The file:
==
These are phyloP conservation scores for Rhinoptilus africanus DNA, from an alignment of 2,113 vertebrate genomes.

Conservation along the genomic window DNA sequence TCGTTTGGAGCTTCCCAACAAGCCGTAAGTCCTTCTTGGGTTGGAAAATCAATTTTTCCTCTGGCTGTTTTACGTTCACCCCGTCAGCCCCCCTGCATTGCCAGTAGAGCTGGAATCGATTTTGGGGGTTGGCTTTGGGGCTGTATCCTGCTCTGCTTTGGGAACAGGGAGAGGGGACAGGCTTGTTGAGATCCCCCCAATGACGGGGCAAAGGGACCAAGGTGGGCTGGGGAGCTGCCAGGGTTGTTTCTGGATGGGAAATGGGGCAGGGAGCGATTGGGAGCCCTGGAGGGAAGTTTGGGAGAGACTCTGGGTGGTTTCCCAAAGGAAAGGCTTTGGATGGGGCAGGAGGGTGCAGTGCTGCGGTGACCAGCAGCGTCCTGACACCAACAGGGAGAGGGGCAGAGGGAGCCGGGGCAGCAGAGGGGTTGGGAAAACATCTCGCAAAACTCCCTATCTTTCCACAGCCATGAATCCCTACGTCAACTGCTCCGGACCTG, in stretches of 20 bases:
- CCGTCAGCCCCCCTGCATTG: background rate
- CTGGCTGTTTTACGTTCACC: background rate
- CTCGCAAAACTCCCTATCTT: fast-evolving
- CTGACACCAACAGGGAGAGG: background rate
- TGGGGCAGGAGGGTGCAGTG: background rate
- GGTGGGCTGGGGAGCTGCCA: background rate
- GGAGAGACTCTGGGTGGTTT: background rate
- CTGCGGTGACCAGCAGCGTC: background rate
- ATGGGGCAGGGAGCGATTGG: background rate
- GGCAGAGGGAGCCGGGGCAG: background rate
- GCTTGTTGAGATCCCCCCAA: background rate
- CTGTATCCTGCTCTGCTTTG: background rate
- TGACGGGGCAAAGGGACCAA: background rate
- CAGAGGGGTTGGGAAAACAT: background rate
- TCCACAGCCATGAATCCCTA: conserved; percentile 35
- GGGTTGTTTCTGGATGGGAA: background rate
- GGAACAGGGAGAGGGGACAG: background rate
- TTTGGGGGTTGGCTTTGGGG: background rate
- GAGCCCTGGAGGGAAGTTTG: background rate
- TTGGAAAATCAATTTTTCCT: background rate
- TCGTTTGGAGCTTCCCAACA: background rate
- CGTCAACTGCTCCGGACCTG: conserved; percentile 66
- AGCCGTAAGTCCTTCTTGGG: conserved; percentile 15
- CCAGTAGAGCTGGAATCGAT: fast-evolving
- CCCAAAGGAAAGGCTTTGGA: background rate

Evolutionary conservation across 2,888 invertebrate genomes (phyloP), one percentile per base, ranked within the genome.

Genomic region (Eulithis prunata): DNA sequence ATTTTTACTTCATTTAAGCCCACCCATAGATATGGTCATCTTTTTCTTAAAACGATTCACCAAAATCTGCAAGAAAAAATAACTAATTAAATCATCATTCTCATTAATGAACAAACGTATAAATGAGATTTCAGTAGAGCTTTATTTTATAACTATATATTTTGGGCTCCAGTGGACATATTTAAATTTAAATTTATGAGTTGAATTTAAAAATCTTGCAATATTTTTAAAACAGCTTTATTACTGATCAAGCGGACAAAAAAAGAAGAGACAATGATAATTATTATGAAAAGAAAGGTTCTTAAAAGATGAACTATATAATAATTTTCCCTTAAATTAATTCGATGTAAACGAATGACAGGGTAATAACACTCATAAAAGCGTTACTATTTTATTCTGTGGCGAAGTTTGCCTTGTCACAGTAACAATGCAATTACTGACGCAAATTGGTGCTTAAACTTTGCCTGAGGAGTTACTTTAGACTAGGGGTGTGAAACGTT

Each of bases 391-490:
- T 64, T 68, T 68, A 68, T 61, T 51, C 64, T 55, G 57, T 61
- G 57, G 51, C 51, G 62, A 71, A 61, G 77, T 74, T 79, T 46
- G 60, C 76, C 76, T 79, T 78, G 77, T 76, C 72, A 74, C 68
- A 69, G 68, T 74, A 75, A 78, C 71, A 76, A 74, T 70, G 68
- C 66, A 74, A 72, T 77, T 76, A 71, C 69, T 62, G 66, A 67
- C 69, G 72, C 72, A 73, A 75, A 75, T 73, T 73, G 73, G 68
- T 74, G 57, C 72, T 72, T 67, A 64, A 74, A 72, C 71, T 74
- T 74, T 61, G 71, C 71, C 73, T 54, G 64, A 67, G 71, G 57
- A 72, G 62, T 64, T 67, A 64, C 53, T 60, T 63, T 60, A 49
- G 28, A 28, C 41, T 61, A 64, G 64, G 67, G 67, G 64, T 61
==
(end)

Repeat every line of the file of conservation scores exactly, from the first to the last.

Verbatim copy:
These are phyloP conservation scores for Rhinoptilus africanus DNA, from an alignment of 2,113 vertebrate genomes.

Conservation along the genomic window DNA sequence TCGTTTGGAGCTTCCCAACAAGCCGTAAGTCCTTCTTGGGTTGGAAAATCAATTTTTCCTCTGGCTGTTTTACGTTCACCCCGTCAGCCCCCCTGCATTGCCAGTAGAGCTGGAATCGATTTTGGGGGTTGGCTTTGGGGCTGTATCCTGCTCTGCTTTGGGAACAGGGAGAGGGGACAGGCTTGTTGAGATCCCCCCAATGACGGGGCAAAGGGACCAAGGTGGGCTGGGGAGCTGCCAGGGTTGTTTCTGGATGGGAAATGGGGCAGGGAGCGATTGGGAGCCCTGGAGGGAAGTTTGGGAGAGACTCTGGGTGGTTTCCCAAAGGAAAGGCTTTGGATGGGGCAGGAGGGTGCAGTGCTGCGGTGACCAGCAGCGTCCTGACACCAACAGGGAGAGGGGCAGAGGGAGCCGGGGCAGCAGAGGGGTTGGGAAAACATCTCGCAAAACTCCCTATCTTTCCACAGCCATGAATCCCTACGTCAACTGCTCCGGACCTG, in stretches of 20 bases:
- CCGTCAGCCCCCCTGCATTG: background rate
- CTGGCTGTTTTACGTTCACC: background rate
- CTCGCAAAACTCCCTATCTT: fast-evolving
- CTGACACCAACAGGGAGAGG: background rate
- TGGGGCAGGAGGGTGCAGTG: background rate
- GGTGGGCTGGGGAGCTGCCA: background rate
- GGAGAGACTCTGGGTGGTTT: background rate
- CTGCGGTGACCAGCAGCGTC: background rate
- ATGGGGCAGGGAGCGATTGG: background rate
- GGCAGAGGGAGCCGGGGCAG: background rate
- GCTTGTTGAGATCCCCCCAA: background rate
- CTGTATCCTGCTCTGCTTTG: background rate
- TGACGGGGCAAAGGGACCAA: background rate
- CAGAGGGGTTGGGAAAACAT: background rate
- TCCACAGCCATGAATCCCTA: conserved; percentile 35
- GGGTTGTTTCTGGATGGGAA: background rate
- GGAACAGGGAGAGGGGACAG: background rate
- TTTGGGGGTTGGCTTTGGGG: background rate
- GAGCCCTGGAGGGAAGTTTG: background rate
- TTGGAAAATCAATTTTTCCT: background rate
- TCGTTTGGAGCTTCCCAACA: background rate
- CGTCAACTGCTCCGGACCTG: conserved; percentile 66
- AGCCGTAAGTCCTTCTTGGG: conserved; percentile 15
- CCAGTAGAGCTGGAATCGAT: fast-evolving
- CCCAAAGGAAAGGCTTTGGA: background rate

Evolutionary conservation across 2,888 invertebrate genomes (phyloP), one percentile per base, ranked within the genome.

Genomic region (Eulithis prunata): DNA sequence ATTTTTACTTCATTTAAGCCCACCCATAGATATGGTCATCTTTTTCTTAAAACGATTCACCAAAATCTGCAAGAAAAAATAACTAATTAAATCATCATTCTCATTAATGAACAAACGTATAAATGAGATTTCAGTAGAGCTTTATTTTATAACTATATATTTTGGGCTCCAGTGGACATATTTAAATTTAAATTTATGAGTTGAATTTAAAAATCTTGCAATATTTTTAAAACAGCTTTATTACTGATCAAGCGGACAAAAAAAGAAGAGACAATGATAATTATTATGAAAAGAAAGGTTCTTAAAAGATGAACTATATAATAATTTTCCCTTAAATTAATTCGATGTAAACGAATGACAGGGTAATAACACTCATAAAAGCGTTACTATTTTATTCTGTGGCGAAGTTTGCCTTGTCACAGTAACAATGCAATTACTGACGCAAATTGGTGCTTAAACTTTGCCTGAGGAGTTACTTTAGACTAGGGGTGTGAAACGTT

Each of bases 391-490:
- T 64, T 68, T 68, A 68, T 61, T 51, C 64, T 55, G 57, T 61
- G 57, G 51, C 51, G 62, A 71, A 61, G 77, T 74, T 79, T 46
- G 60, C 76, C 76, T 79, T 78, G 77, T 76, C 72, A 74, C 68
- A 69, G 68, T 74, A 75, A 78, C 71, A 76, A 74, T 70, G 68
- C 66, A 74, A 72, T 77, T 76, A 71, C 69, T 62, G 66, A 67
- C 69, G 72, C 72, A 73, A 75, A 75, T 73, T 73, G 73, G 68
- T 74, G 57, C 72, T 72, T 67, A 64, A 74, A 72, C 71, T 74
- T 74, T 61, G 71, C 71, C 73, T 54, G 64, A 67, G 71, G 57
- A 72, G 62, T 64, T 67, A 64, C 53, T 60, T 63, T 60, A 49
- G 28, A 28, C 41, T 61, A 64, G 64, G 67, G 67, G 64, T 61